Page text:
How to Make Money Hosting PC Game Servers

by Brock Cooper ; Updated September 22, 2017

Multiplayer computer games -- whether they be massive multiplayer games like "World of Warcraft" or first person shooters like "Call of Duty" -- have become a multimillion dollar industry. These games require servers to host or house the various games that store and run the operations of the game while you play. You can learn to make money by hosting a PC game, but it can be challenging and you likely won't get rich unless a major company leases your services.

Decide on the type of server you want to use. You can use your computer as a server, but once you shut down the computer, no one can use it. A dedicated server is in use 24-7 and will be unavailable for your own personal use.

Find a game to host by contacting developers or programmers working on games. If you want to court a large company like Blizzard, then you need to have large servers that can host a large-scale game. If you plan on courting a small company, then you don't need such a large system.

Figure out how you plan to charge. If you are working with a large company, they will likely lease your servers for their game; that will be the primary source of revenue. If you host a small scale or even local game, then you can charge people a monthly fee to play.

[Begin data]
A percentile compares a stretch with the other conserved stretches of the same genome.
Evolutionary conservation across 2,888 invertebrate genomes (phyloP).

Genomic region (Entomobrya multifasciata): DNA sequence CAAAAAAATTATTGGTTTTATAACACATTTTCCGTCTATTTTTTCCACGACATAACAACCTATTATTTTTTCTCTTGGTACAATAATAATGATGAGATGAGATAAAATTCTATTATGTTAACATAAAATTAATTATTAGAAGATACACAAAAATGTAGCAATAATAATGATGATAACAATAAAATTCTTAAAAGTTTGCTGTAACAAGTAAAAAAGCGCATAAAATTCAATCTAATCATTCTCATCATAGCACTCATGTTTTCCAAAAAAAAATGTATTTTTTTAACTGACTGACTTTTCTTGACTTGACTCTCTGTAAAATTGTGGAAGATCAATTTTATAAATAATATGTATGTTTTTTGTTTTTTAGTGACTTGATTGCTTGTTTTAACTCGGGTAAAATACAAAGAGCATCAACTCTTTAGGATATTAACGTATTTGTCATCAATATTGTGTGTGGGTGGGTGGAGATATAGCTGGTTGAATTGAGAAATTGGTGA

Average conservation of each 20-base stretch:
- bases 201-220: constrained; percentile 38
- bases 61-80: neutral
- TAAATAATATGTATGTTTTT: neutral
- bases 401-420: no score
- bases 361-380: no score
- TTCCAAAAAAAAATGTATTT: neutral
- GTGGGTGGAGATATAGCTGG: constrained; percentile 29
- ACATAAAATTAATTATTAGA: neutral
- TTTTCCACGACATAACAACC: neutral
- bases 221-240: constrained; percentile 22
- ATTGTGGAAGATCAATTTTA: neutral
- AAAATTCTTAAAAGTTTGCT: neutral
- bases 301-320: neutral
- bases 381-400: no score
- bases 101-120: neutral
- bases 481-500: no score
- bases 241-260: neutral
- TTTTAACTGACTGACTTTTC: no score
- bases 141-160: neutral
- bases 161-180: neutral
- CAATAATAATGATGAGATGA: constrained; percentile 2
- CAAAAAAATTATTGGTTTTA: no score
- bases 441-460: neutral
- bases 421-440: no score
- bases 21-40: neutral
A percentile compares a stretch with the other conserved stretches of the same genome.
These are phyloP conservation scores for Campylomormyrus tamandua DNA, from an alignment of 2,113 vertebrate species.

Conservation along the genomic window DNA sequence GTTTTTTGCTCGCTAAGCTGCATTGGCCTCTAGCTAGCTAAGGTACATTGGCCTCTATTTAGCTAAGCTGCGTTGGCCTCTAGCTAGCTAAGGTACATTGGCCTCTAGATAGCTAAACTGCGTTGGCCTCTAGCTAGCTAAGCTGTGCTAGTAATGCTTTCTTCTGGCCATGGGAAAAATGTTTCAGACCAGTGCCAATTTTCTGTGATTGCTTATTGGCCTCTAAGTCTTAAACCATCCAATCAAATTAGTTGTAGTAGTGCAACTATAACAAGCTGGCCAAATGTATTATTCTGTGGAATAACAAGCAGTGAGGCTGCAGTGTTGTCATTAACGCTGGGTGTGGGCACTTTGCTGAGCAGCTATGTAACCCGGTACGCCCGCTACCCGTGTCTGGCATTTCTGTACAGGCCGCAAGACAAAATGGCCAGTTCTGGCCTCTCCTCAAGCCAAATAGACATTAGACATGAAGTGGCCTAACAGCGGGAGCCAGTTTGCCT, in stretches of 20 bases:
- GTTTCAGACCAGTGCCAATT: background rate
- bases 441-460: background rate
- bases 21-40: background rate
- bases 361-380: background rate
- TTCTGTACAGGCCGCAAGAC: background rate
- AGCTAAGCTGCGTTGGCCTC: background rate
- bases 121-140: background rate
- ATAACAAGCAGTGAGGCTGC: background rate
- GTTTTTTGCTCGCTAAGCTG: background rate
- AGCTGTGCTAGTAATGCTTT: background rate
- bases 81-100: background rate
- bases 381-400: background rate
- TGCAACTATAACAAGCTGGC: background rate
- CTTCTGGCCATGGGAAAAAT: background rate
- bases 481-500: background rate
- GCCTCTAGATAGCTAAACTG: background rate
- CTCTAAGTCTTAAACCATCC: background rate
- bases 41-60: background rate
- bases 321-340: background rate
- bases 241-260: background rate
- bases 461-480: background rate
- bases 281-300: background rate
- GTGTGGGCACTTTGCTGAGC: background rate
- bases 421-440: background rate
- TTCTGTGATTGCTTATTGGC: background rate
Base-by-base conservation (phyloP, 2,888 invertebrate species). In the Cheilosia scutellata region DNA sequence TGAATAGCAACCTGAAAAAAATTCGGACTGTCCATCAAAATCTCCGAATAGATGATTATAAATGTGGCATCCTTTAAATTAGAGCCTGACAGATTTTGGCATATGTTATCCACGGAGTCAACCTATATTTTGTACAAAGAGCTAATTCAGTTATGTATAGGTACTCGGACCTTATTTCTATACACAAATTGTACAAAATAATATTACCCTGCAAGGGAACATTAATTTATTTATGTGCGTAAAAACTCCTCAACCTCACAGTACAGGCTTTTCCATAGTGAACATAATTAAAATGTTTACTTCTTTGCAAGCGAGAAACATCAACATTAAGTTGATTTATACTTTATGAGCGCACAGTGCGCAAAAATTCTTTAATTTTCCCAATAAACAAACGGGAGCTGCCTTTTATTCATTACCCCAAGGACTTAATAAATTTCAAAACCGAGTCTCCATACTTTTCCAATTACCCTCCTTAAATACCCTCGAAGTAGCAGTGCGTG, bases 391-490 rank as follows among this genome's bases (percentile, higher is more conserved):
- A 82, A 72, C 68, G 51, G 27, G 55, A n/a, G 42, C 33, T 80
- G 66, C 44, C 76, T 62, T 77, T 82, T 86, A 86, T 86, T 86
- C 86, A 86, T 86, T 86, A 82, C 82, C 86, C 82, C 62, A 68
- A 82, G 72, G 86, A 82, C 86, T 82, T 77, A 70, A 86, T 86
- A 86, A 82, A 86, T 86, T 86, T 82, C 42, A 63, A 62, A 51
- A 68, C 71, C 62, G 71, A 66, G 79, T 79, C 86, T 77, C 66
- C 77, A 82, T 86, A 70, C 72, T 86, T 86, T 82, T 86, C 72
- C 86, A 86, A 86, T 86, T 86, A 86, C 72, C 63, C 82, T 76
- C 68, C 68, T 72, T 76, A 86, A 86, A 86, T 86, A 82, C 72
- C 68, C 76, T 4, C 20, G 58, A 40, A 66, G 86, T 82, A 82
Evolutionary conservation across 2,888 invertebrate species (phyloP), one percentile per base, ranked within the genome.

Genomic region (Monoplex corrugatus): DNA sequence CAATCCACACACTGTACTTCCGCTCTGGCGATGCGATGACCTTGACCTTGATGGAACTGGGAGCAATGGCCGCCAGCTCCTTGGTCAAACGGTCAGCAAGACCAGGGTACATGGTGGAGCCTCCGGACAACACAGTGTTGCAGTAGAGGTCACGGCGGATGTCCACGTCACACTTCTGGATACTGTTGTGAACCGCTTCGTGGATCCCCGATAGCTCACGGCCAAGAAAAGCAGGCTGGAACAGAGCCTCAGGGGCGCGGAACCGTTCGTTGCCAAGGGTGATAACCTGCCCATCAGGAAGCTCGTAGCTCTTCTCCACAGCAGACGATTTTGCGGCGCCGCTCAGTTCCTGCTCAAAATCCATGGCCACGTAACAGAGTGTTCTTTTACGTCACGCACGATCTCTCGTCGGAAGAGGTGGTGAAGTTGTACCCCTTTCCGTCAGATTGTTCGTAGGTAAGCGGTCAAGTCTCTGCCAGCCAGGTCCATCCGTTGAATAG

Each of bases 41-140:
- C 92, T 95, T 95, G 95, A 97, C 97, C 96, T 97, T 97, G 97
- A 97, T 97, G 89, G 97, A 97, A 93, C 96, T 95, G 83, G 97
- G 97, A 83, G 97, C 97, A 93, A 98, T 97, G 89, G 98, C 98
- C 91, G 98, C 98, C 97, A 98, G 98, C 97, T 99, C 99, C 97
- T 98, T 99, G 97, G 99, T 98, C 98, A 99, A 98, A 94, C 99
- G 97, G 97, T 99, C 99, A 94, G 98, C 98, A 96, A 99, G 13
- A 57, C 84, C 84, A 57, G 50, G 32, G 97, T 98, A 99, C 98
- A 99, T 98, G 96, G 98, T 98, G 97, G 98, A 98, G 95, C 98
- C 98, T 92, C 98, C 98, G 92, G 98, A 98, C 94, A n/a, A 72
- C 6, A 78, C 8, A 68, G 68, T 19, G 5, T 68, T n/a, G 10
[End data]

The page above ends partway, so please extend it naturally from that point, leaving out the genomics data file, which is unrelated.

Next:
Create your pay-for-access system by working with your Internet service provider or hosting company. They both have the ability to set up a username and password system for either a membership section of your website, which you can provide access to your server, or directly with the server itself for a limited time. This will give only paying customers access to the server and the game.

Publicize your gaming space. If you are hosting a local game, then you will need to publicize your business in order to get people to come and play the game. The most common ways of publicizing products are advertising, social media and news coverage.

Upgrade the servers when needed. If you want to continue making money, then you will need to upgrade your servers when the number of people gets too large or the games take up too much memory on the server.

About the Author

Brock Cooper attended Illinois Wesleyan University in Bloomington, Ill. He was a reporter for seven years with a daily in Illinois before branching out into marketing and media relations. He has experience in writing everything from press releases to features on a variety of subjects and forums. His work can be seen in NewsTribune newspaper, Chicago Parent magazine and several websites.

Photo Credits

  • photo_camera rackmount server farm datacenter image by Adryn from Fotolia.com